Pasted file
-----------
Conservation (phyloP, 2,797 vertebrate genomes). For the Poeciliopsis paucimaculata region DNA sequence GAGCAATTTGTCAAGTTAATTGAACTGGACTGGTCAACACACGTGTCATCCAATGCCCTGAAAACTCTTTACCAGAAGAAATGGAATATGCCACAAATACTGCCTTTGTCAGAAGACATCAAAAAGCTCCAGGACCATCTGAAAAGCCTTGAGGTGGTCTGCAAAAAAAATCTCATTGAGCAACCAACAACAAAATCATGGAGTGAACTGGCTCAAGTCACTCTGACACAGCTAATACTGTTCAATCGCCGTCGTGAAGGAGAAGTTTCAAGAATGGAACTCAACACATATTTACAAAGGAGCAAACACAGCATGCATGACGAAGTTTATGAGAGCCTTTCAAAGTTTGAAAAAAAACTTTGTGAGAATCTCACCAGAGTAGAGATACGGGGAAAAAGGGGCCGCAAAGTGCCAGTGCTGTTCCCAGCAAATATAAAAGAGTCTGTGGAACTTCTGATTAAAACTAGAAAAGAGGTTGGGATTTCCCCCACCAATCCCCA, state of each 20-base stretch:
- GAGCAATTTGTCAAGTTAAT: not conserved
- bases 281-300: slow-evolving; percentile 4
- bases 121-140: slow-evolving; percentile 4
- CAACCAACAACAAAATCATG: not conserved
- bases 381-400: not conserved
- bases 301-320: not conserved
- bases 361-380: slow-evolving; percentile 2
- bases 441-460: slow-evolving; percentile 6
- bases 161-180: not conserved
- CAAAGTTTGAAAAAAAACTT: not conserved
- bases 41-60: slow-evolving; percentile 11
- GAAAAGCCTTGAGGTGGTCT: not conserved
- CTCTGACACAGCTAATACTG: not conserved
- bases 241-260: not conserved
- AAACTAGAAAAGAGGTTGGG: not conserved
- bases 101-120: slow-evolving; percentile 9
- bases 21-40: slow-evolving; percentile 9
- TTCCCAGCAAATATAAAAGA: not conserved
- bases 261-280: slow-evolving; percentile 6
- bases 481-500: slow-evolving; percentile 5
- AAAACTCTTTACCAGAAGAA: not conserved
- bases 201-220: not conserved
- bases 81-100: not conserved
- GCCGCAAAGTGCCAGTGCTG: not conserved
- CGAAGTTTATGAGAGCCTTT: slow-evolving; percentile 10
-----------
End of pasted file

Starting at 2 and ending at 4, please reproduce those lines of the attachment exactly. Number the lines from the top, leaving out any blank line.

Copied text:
- GAGCAATTTGTCAAGTTAAT: not conserved
- bases 281-300: slow-evolving; percentile 4
- bases 121-140: slow-evolving; percentile 4